ProPublica misleads public over ‘explosive’ tax report

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Over the past few days, the headlines have been dominated by a story that is seen by many as a historic revelation of tax evasion by the world’s billionaire class. The reality, however, is much less sensational.

The report, published by ProPublica, was billed as a ‘bomb’ which, upon closer examination, leads to a flawless conclusion: Rich Americans pay much more that their fair share of taxes, no less.

Progressive lawmakers and advocates have lamented the supposed inequalities in the U.S. tax system for years, saying those at the top pay far less tax than they should. Corn ProPublicaThe report distorts the truth of tax law to make its case to the public. The reality is that rich Americans are paying their fair share, and they are paying more than the bottom half of the nation’s taxpayers. This is confirmed in the graph below, created by the National Taxpayers Union Foundation (NTUF) analyzing data for the 2018 tax year.

Looking at the NTUF’s analysis, it can be clearly seen that for the 2018 tax year, the richest 1% of taxpayers paid more than 40% of total federal income taxes, despite having generated just under 21% of total adjusted gross income (AGI).

According to the analysis, in the same tax year, the richest five percent of earners owned about 36.5 percent of AGIs, but paid more than 60 percent of total federal income taxes.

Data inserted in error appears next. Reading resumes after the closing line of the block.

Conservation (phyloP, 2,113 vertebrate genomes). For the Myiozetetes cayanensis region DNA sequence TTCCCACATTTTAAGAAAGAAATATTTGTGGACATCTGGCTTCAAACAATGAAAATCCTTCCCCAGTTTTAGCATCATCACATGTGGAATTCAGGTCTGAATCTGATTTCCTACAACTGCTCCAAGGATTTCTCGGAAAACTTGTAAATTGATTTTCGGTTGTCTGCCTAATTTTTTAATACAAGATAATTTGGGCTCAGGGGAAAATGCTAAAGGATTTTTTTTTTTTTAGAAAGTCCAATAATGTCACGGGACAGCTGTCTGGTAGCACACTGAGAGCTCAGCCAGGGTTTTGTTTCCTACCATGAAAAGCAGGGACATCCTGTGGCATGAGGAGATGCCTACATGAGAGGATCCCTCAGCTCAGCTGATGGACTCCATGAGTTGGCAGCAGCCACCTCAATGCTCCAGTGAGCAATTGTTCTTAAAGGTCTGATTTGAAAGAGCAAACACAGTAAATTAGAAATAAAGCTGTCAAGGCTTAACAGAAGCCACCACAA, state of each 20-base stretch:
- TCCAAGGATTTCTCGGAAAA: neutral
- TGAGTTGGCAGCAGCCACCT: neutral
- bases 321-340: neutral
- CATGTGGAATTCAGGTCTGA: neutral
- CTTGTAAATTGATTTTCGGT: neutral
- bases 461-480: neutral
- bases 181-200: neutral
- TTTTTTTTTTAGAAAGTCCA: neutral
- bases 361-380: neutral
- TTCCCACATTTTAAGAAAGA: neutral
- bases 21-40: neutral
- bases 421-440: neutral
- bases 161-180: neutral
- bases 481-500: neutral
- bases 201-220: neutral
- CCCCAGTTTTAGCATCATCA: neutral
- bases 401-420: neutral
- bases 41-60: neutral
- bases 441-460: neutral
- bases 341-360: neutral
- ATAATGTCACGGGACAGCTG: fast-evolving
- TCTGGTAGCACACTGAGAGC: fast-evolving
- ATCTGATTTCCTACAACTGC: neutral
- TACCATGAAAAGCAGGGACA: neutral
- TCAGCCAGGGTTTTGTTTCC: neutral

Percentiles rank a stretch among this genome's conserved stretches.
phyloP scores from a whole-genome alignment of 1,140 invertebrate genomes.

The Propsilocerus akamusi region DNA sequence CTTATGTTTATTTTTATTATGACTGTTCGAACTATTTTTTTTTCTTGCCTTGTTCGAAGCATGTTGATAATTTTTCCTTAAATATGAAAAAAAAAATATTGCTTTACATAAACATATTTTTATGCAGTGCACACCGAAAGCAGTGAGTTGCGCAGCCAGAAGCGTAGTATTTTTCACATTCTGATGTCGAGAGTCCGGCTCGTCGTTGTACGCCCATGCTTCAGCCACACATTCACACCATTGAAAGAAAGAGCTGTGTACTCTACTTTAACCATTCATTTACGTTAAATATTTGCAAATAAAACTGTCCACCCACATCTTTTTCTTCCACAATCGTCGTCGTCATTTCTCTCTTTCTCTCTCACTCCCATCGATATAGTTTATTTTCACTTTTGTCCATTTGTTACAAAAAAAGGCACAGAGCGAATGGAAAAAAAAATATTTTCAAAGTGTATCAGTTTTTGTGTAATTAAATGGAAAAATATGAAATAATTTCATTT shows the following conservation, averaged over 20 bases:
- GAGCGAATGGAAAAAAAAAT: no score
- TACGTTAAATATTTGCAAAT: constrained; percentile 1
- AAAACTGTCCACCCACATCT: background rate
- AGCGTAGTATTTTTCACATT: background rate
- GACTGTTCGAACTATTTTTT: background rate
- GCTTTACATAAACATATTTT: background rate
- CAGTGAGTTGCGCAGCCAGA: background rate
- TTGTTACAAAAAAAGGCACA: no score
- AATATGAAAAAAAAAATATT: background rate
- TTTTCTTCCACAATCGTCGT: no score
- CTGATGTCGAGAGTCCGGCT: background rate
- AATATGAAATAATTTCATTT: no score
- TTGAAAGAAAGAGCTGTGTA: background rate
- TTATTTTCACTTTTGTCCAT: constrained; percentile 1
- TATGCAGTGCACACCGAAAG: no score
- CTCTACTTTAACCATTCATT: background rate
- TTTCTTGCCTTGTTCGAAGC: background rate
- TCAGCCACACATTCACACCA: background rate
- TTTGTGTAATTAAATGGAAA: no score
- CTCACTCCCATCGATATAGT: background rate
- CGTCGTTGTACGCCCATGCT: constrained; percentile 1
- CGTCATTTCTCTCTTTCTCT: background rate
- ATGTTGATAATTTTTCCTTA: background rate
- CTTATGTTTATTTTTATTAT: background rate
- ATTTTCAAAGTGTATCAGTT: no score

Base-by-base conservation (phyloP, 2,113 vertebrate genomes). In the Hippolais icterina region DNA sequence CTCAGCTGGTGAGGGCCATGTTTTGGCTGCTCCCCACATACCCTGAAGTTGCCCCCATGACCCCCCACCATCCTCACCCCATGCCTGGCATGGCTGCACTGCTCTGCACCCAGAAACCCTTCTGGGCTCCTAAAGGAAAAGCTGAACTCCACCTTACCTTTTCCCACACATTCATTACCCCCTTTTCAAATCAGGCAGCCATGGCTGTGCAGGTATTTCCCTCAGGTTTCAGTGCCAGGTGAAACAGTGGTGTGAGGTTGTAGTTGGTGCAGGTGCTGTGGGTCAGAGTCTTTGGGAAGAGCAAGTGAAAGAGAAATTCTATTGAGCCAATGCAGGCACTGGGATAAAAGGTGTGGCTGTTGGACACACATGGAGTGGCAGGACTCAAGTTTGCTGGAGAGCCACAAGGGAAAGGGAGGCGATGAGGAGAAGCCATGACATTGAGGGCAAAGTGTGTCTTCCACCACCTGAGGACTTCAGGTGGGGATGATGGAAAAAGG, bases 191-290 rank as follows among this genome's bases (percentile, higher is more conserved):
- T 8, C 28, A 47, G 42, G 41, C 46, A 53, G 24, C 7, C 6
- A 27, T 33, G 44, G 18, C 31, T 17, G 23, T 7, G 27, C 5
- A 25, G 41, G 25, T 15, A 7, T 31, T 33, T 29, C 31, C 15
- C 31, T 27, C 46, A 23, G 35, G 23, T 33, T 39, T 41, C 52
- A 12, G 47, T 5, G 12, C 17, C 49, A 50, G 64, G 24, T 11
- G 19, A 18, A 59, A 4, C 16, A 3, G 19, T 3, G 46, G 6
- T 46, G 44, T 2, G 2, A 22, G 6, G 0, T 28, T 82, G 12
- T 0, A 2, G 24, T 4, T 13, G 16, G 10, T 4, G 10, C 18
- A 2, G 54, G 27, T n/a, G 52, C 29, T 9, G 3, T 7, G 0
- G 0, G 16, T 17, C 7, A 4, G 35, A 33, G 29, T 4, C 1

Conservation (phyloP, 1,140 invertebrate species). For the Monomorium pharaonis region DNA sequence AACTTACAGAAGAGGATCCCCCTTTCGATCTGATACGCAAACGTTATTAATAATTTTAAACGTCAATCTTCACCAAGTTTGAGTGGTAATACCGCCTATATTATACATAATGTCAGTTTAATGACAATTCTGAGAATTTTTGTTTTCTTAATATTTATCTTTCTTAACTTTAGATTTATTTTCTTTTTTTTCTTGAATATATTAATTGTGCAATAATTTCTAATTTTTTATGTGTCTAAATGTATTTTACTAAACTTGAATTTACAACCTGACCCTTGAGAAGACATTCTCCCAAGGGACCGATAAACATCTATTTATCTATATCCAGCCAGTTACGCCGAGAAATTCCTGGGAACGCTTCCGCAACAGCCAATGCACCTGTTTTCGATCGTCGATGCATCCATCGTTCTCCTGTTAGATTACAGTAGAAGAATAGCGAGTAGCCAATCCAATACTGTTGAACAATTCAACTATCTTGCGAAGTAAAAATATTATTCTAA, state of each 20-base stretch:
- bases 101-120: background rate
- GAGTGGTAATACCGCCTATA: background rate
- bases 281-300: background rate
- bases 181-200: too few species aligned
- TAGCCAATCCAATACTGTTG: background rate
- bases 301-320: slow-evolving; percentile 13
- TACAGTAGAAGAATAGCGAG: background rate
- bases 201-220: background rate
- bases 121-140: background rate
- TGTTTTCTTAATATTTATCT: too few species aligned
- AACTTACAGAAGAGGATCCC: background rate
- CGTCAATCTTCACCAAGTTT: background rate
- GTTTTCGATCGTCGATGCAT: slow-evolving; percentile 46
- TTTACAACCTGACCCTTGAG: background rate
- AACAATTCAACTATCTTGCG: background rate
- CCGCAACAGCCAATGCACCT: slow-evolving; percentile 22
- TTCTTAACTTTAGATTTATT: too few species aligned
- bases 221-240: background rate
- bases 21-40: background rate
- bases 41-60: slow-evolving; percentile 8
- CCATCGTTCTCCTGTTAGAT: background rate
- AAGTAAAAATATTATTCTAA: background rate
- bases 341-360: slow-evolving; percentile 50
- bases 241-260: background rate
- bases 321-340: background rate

On the other hand, the lowest 50 percent of earners had an AGI share of 11.6 percent but paid just under three percent of federal income tax.

Despite this, ProPublica and other sources devised a new calculation to fit the narrative they subscribed to: that everyone above the 1% escapes federal income tax.

The association decides to correlate the growth of its wealth over the course of a year to its taxable income, in relation to the taxes it pays that year. They call it the “real tax rate” when all it is, of course, is nonsense.

The way the US tax system works is to tax achievements gains, not latent gains. Most of the billionaires at the top of the wealth pyramid have a lot of assets in illiquid media: stocks, property, retirement accounts, etc. As with any other American, any increase in the value of these assets is not taxed until the asset is sold.

The reasoning behind such a policy is sound. Having money in, say, a stock will not benefit the holder until he sells it, at which point the capital gains on that stock are taxed.

The same works with land, a house, a car, a retirement account, or any other type of investment that can increase in value. The point is, no one is supposed to pay tax on any increase in value until it actually turns into income.

It is not tax evasion; it’s just the way the country’s tax system works, and for good reason.

ProPublicaThe deceptive and misguided campaign to convince the American electorate that billionaires are not paying their fair share of taxes has been completely debunked. Perhaps that explains why the outlet said it was looking to hire tax experts to join their team after they released their bogus report.





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